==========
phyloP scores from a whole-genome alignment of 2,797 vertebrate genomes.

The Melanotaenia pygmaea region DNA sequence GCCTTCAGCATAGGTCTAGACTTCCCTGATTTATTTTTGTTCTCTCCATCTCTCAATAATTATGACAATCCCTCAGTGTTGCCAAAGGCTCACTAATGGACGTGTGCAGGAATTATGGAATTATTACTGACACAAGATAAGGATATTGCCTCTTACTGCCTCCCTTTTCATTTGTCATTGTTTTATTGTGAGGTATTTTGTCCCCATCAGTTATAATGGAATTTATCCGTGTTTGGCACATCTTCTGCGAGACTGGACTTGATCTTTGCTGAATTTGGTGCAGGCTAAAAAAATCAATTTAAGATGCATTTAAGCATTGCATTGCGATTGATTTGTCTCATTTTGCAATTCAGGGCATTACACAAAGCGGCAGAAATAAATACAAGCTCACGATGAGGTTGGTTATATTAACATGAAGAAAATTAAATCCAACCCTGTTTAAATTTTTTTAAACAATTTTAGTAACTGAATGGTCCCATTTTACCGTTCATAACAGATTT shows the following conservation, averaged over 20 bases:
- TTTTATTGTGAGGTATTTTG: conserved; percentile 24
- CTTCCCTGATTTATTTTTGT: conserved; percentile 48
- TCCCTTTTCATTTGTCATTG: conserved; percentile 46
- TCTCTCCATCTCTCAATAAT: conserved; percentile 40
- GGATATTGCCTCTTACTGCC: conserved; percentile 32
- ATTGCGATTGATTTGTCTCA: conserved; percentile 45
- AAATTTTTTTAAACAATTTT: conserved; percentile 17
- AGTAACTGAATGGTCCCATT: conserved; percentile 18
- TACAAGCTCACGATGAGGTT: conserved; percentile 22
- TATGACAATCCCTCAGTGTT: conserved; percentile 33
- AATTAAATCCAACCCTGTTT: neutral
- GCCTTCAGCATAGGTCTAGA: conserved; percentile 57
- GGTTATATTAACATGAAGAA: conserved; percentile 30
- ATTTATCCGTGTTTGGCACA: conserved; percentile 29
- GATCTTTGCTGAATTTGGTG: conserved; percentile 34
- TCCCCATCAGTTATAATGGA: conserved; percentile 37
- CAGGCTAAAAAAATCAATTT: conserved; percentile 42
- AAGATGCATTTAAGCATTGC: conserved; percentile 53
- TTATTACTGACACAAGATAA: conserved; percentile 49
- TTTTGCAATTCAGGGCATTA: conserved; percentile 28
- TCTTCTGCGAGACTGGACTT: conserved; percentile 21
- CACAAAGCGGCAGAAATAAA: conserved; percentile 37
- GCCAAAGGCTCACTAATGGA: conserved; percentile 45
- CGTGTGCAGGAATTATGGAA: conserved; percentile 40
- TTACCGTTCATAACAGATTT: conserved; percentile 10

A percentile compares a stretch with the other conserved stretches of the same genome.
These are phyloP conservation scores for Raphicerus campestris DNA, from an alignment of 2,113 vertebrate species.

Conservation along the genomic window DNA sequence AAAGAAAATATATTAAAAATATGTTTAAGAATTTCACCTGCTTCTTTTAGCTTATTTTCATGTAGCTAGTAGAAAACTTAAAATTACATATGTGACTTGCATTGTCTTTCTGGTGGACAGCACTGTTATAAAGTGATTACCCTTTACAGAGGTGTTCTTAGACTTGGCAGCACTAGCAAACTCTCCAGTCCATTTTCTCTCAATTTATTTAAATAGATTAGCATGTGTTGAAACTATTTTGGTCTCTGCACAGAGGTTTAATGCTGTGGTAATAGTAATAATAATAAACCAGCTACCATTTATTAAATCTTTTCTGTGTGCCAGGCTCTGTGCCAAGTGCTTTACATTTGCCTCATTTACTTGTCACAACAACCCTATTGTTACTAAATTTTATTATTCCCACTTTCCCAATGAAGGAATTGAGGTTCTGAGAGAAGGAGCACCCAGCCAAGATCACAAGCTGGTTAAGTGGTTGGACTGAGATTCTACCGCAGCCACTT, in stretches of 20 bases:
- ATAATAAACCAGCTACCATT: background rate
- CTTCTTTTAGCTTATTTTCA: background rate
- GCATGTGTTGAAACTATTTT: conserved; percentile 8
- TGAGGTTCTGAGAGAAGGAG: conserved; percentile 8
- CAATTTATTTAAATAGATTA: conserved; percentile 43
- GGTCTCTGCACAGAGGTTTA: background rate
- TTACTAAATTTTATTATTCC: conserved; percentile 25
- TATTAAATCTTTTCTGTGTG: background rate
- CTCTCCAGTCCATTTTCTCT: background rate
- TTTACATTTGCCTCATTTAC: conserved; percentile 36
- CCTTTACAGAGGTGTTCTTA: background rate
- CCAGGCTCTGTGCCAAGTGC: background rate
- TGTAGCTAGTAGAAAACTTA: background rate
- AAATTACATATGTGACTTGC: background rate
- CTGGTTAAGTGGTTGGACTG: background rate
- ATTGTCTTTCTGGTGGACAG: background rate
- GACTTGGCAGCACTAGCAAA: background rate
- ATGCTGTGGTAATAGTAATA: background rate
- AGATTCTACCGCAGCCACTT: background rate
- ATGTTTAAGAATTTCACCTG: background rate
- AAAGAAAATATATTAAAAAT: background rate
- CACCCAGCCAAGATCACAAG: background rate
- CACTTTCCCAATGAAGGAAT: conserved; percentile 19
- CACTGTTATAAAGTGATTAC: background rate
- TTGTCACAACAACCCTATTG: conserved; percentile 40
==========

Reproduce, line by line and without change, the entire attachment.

phyloP scores from a whole-genome alignment of 2,797 vertebrate genomes.

The Melanotaenia pygmaea region DNA sequence GCCTTCAGCATAGGTCTAGACTTCCCTGATTTATTTTTGTTCTCTCCATCTCTCAATAATTATGACAATCCCTCAGTGTTGCCAAAGGCTCACTAATGGACGTGTGCAGGAATTATGGAATTATTACTGACACAAGATAAGGATATTGCCTCTTACTGCCTCCCTTTTCATTTGTCATTGTTTTATTGTGAGGTATTTTGTCCCCATCAGTTATAATGGAATTTATCCGTGTTTGGCACATCTTCTGCGAGACTGGACTTGATCTTTGCTGAATTTGGTGCAGGCTAAAAAAATCAATTTAAGATGCATTTAAGCATTGCATTGCGATTGATTTGTCTCATTTTGCAATTCAGGGCATTACACAAAGCGGCAGAAATAAATACAAGCTCACGATGAGGTTGGTTATATTAACATGAAGAAAATTAAATCCAACCCTGTTTAAATTTTTTTAAACAATTTTAGTAACTGAATGGTCCCATTTTACCGTTCATAACAGATTT shows the following conservation, averaged over 20 bases:
- TTTTATTGTGAGGTATTTTG: conserved; percentile 24
- CTTCCCTGATTTATTTTTGT: conserved; percentile 48
- TCCCTTTTCATTTGTCATTG: conserved; percentile 46
- TCTCTCCATCTCTCAATAAT: conserved; percentile 40
- GGATATTGCCTCTTACTGCC: conserved; percentile 32
- ATTGCGATTGATTTGTCTCA: conserved; percentile 45
- AAATTTTTTTAAACAATTTT: conserved; percentile 17
- AGTAACTGAATGGTCCCATT: conserved; percentile 18
- TACAAGCTCACGATGAGGTT: conserved; percentile 22
- TATGACAATCCCTCAGTGTT: conserved; percentile 33
- AATTAAATCCAACCCTGTTT: neutral
- GCCTTCAGCATAGGTCTAGA: conserved; percentile 57
- GGTTATATTAACATGAAGAA: conserved; percentile 30
- ATTTATCCGTGTTTGGCACA: conserved; percentile 29
- GATCTTTGCTGAATTTGGTG: conserved; percentile 34
- TCCCCATCAGTTATAATGGA: conserved; percentile 37
- CAGGCTAAAAAAATCAATTT: conserved; percentile 42
- AAGATGCATTTAAGCATTGC: conserved; percentile 53
- TTATTACTGACACAAGATAA: conserved; percentile 49
- TTTTGCAATTCAGGGCATTA: conserved; percentile 28
- TCTTCTGCGAGACTGGACTT: conserved; percentile 21
- CACAAAGCGGCAGAAATAAA: conserved; percentile 37
- GCCAAAGGCTCACTAATGGA: conserved; percentile 45
- CGTGTGCAGGAATTATGGAA: conserved; percentile 40
- TTACCGTTCATAACAGATTT: conserved; percentile 10

A percentile compares a stretch with the other conserved stretches of the same genome.
These are phyloP conservation scores for Raphicerus campestris DNA, from an alignment of 2,113 vertebrate species.

Conservation along the genomic window DNA sequence AAAGAAAATATATTAAAAATATGTTTAAGAATTTCACCTGCTTCTTTTAGCTTATTTTCATGTAGCTAGTAGAAAACTTAAAATTACATATGTGACTTGCATTGTCTTTCTGGTGGACAGCACTGTTATAAAGTGATTACCCTTTACAGAGGTGTTCTTAGACTTGGCAGCACTAGCAAACTCTCCAGTCCATTTTCTCTCAATTTATTTAAATAGATTAGCATGTGTTGAAACTATTTTGGTCTCTGCACAGAGGTTTAATGCTGTGGTAATAGTAATAATAATAAACCAGCTACCATTTATTAAATCTTTTCTGTGTGCCAGGCTCTGTGCCAAGTGCTTTACATTTGCCTCATTTACTTGTCACAACAACCCTATTGTTACTAAATTTTATTATTCCCACTTTCCCAATGAAGGAATTGAGGTTCTGAGAGAAGGAGCACCCAGCCAAGATCACAAGCTGGTTAAGTGGTTGGACTGAGATTCTACCGCAGCCACTT, in stretches of 20 bases:
- ATAATAAACCAGCTACCATT: background rate
- CTTCTTTTAGCTTATTTTCA: background rate
- GCATGTGTTGAAACTATTTT: conserved; percentile 8
- TGAGGTTCTGAGAGAAGGAG: conserved; percentile 8
- CAATTTATTTAAATAGATTA: conserved; percentile 43
- GGTCTCTGCACAGAGGTTTA: background rate
- TTACTAAATTTTATTATTCC: conserved; percentile 25
- TATTAAATCTTTTCTGTGTG: background rate
- CTCTCCAGTCCATTTTCTCT: background rate
- TTTACATTTGCCTCATTTAC: conserved; percentile 36
- CCTTTACAGAGGTGTTCTTA: background rate
- CCAGGCTCTGTGCCAAGTGC: background rate
- TGTAGCTAGTAGAAAACTTA: background rate
- AAATTACATATGTGACTTGC: background rate
- CTGGTTAAGTGGTTGGACTG: background rate
- ATTGTCTTTCTGGTGGACAG: background rate
- GACTTGGCAGCACTAGCAAA: background rate
- ATGCTGTGGTAATAGTAATA: background rate
- AGATTCTACCGCAGCCACTT: background rate
- ATGTTTAAGAATTTCACCTG: background rate
- AAAGAAAATATATTAAAAAT: background rate
- CACCCAGCCAAGATCACAAG: background rate
- CACTTTCCCAATGAAGGAAT: conserved; percentile 19
- CACTGTTATAAAGTGATTAC: background rate
- TTGTCACAACAACCCTATTG: conserved; percentile 40